• Phishing/social engineering
      Phishing is one of the oldest techniques around to compromise a network, and it’s still very effective. This risk is particularly acute in small businesses, which tend to use a PoS system not just for payment purposes, but for others as well (such as email, browsing, and social media). This increases the risk that various social engineering attacks will prove to be successful.
    • Vulnerability exploitation
      PoS systems are frequently not updated, partially at the behest of terminal vendors who may have something of a “it’s not broke, don’t fix it” mentality. Unfortunately, this means that these systems are vulnerable to many exploits that attackers regularly try to use. This can be a problem particularly in cases where PoS systems are used for other purposes.
    • Non-compliance with PCI DSS guidelines
      The payment industry’s PCI DSS guidelines are supposed to mandate best practices within the industry, but in some cases these are not followed. The causes for non-compliance may vary, but the end result is the same: poor implementation of best practices allows various “small” incidents to leak payment information.
    • Targeted attacks
      More sophisticated attacks may also be used to target a business’s PoS systems. For example, targeting a third-party contractor with access to a company’s network may be easier than targeting the company directly.

    Whatever the threat may be, a variety of technologies can be used to detect these threats. Deep packet inspection tools can help detect the network traffic associated with these attacks. Most importantly, given that the functions performed by PoS systems are sufficiently limited in scope, they represent an ideal situation for application control. This would make launching malware attacks of any kind significantly more difficult.

    The infographic, Protecting Point of Sales Systems from PoS Malware, outlines how a PoS attack takes place, and what steps need to be taken to protect against them.

     
    Posted in Malware | Comments Off on Protecting Your Money: How Does PoS Malware Get In?



    Last year we saw how the Windows PowerShell® command shell was involved in spreading ROVNIX via malicious macro downloaders. Though the attack seen in November did not directly abuse the PowerShell feature, we’re now seeing the banking malware VAWTRAK abuse this Windows feature, while also employing malicious macros in Microsoft Word.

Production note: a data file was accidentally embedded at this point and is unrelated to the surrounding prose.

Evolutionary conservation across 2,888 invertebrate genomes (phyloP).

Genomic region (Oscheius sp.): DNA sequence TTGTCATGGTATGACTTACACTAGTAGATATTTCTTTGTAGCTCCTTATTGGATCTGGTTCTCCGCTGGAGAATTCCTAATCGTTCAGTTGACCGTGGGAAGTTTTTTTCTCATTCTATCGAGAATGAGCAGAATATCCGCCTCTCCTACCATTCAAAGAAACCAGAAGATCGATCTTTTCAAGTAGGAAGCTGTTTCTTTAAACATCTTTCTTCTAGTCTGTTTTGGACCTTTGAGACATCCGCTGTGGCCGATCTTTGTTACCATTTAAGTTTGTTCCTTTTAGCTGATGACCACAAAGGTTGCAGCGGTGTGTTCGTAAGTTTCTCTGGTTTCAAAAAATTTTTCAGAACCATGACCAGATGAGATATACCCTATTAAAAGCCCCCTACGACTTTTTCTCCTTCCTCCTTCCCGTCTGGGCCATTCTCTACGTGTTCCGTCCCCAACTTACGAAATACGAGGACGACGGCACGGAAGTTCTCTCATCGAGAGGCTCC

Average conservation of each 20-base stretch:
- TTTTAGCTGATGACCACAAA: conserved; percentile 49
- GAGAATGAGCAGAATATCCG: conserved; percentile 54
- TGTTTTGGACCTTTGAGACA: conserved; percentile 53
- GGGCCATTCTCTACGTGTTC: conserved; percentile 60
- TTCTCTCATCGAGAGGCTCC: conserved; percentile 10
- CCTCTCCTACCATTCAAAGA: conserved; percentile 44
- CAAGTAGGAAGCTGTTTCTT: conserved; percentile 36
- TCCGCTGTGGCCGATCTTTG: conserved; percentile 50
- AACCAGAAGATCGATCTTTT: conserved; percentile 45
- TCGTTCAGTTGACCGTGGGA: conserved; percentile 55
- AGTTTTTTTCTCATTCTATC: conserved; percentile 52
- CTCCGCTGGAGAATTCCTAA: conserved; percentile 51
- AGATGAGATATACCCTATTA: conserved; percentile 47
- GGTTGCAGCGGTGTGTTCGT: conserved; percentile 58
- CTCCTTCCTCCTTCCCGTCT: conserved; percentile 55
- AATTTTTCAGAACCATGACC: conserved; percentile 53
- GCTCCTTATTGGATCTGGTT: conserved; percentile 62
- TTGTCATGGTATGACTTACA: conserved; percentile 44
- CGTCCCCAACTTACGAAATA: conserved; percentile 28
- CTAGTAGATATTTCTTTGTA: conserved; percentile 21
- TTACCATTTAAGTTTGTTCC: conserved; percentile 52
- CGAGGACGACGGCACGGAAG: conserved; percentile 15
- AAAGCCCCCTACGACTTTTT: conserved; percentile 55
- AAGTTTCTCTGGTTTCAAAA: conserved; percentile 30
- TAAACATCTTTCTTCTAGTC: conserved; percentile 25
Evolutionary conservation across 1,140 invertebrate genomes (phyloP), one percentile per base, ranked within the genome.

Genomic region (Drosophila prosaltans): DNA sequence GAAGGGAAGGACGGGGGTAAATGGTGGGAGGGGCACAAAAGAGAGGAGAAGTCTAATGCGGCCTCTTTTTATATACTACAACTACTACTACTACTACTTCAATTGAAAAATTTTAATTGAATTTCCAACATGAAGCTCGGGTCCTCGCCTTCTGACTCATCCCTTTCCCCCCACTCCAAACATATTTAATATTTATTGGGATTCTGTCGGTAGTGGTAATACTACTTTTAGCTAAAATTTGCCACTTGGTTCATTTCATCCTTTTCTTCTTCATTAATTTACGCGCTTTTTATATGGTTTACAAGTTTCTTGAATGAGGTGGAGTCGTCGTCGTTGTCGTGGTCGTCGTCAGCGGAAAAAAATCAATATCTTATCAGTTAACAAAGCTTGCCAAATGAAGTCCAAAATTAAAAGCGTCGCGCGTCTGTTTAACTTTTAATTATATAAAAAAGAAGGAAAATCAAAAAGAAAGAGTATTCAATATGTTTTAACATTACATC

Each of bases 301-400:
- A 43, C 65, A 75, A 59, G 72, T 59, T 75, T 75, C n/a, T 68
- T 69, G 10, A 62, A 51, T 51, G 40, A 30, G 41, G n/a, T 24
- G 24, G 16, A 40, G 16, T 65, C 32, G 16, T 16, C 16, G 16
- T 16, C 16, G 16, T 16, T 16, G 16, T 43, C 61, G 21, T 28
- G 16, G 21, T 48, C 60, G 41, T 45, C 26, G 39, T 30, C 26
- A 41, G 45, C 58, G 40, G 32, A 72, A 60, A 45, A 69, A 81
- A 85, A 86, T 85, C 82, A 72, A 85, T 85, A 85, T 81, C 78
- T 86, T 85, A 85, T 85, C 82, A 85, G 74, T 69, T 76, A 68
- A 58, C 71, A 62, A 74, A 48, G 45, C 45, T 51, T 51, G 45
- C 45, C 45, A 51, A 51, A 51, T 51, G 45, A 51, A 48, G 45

The banking malware VAWTRAK is involved with stealing online banking information. Some of the targeted banks include Bank of America, Barclays, Citibank, HSBC, Lloyd’s Bank, and J.P. Morgan. Other variants seen in the past targeted German, British, Swiss, and Japanese banks.

    Arriving via “FedEx” Spam

    The infection chain begins with spammed messages. Most of the messages involved with this infection are made to look like they came from the mailing company FedEx. The emails notify their recipients that a package was delivered to them, and contain a receipt number attached for the supposed “delivery.”


    Figure 1. “FedEx” spam

    Another email we saw came from a fake American Airlines email address, which informs recipients that their credit card has been processed for a transaction. The attached “ticket” is a Microsoft Word file that supposedly contains details of the transaction.


    Figure 2. “American Airlines” email

    Using Macros and PowerShell

    Email recipients who open the document will first see jumbled symbols. The document instructs users to enable the macros, and a security warning on the upper right hand corner leads users to enable the feature.